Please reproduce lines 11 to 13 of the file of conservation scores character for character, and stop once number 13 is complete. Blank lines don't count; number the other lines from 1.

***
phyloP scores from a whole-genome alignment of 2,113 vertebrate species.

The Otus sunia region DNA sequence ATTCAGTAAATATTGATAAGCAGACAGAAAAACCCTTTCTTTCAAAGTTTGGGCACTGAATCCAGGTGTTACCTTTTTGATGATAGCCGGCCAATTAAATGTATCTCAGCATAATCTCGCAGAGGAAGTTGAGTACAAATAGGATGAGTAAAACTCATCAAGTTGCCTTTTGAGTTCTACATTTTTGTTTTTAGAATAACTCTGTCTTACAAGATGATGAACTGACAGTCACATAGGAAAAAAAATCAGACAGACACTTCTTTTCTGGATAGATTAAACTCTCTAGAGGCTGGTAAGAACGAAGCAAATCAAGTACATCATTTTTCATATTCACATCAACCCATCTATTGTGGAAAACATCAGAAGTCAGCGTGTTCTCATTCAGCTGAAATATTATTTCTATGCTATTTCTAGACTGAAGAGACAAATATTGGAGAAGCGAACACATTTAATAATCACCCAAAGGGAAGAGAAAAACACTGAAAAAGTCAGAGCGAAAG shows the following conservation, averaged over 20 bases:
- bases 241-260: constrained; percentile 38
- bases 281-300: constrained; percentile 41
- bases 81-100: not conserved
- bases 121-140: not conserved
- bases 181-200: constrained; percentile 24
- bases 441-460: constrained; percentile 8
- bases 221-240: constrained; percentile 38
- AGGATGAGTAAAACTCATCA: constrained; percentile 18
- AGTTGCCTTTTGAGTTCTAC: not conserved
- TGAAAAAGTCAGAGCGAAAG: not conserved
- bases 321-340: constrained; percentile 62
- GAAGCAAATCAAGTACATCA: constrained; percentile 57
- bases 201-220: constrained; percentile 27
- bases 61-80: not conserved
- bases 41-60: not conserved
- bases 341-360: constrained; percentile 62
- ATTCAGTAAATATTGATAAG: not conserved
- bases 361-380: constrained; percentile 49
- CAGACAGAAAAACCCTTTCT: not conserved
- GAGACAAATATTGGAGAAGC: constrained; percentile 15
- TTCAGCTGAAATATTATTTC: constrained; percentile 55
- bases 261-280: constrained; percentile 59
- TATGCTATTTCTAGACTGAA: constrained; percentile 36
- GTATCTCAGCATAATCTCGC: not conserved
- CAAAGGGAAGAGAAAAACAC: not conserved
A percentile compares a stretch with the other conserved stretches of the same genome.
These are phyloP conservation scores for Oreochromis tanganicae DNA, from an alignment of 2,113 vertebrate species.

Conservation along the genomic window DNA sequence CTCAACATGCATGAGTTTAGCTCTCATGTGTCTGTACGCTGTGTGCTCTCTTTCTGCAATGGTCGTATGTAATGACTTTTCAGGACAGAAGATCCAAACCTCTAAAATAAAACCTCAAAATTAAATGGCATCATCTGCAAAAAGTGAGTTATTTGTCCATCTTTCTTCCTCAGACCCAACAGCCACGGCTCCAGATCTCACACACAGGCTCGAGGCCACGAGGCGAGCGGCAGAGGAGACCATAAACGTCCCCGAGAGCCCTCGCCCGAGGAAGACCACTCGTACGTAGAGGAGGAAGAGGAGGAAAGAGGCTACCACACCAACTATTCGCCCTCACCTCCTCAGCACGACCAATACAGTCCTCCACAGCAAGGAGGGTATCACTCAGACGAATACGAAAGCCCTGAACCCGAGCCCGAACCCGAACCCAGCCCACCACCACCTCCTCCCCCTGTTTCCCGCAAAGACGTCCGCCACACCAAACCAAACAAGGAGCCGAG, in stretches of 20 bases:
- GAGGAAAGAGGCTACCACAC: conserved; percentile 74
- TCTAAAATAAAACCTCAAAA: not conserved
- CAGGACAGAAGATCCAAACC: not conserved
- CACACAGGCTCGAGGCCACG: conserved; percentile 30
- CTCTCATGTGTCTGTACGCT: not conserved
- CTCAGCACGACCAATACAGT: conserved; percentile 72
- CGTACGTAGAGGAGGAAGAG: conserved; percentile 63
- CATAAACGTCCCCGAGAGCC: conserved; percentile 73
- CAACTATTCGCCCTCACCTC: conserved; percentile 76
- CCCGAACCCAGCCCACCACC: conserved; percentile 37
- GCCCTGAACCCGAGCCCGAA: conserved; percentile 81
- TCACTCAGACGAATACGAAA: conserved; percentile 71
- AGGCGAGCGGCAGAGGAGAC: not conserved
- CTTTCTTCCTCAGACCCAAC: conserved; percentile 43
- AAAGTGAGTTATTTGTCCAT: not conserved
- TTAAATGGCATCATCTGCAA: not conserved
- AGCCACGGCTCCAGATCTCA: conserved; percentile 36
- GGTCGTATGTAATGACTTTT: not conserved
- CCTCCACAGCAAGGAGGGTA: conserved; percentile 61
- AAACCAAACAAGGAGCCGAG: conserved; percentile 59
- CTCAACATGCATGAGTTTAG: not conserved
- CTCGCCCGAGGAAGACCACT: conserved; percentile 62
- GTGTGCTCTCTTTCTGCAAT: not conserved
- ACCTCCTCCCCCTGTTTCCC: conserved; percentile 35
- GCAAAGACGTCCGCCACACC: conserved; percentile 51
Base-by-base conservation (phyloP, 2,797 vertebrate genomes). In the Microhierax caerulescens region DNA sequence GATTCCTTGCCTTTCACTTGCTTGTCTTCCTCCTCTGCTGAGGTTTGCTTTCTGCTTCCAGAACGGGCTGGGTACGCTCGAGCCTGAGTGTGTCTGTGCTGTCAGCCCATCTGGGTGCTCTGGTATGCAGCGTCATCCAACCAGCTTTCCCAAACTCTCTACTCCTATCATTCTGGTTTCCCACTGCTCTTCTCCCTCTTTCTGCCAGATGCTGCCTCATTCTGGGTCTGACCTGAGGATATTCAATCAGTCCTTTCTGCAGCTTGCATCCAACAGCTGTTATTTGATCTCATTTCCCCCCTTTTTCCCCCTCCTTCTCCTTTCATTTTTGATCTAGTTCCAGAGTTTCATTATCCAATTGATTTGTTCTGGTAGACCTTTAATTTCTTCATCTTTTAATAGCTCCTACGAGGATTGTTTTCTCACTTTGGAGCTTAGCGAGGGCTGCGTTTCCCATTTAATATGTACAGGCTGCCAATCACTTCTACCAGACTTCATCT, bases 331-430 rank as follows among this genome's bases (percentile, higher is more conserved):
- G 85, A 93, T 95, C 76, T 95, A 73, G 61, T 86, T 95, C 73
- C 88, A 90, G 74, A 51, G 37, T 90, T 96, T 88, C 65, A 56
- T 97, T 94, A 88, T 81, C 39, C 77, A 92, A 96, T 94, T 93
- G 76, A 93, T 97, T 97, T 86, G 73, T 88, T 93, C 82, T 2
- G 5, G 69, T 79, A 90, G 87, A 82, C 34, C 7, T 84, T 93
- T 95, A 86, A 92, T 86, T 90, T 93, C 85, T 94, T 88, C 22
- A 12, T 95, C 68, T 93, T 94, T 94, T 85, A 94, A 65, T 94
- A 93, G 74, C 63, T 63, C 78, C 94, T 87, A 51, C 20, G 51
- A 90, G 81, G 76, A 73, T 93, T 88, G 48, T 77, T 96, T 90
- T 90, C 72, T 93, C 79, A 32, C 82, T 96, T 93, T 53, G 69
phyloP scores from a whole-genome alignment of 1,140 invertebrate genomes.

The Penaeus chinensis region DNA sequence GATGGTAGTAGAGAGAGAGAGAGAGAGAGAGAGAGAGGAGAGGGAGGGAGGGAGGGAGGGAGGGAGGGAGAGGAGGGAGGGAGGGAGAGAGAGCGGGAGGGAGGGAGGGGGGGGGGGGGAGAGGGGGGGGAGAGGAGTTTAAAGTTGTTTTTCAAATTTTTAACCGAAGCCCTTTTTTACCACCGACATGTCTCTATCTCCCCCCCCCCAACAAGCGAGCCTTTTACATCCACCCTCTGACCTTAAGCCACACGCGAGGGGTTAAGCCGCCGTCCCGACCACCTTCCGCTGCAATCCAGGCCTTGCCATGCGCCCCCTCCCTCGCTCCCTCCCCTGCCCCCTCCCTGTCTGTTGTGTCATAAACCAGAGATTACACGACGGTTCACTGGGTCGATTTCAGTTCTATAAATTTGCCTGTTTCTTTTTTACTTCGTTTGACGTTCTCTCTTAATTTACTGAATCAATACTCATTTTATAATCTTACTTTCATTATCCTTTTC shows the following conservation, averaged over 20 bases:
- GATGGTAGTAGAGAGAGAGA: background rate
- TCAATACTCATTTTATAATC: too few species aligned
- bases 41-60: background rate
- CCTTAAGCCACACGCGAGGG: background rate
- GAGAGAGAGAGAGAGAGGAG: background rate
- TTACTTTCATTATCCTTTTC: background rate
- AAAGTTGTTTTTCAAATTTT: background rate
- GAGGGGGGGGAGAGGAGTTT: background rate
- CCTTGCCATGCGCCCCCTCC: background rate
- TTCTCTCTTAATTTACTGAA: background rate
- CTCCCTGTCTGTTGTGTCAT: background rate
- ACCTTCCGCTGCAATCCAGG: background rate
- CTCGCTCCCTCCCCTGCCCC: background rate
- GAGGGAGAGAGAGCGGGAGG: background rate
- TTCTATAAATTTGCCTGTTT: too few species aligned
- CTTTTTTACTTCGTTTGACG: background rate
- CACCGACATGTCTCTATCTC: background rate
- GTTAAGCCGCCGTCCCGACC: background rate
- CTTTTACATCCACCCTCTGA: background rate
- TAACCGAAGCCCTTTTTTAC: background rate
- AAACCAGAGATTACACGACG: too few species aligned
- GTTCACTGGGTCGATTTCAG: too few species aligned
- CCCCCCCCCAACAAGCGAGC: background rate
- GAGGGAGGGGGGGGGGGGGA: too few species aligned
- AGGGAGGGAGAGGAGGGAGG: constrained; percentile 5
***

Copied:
- AGTTGCCTTTTGAGTTCTAC: not conserved
- TGAAAAAGTCAGAGCGAAAG: not conserved
- bases 321-340: constrained; percentile 62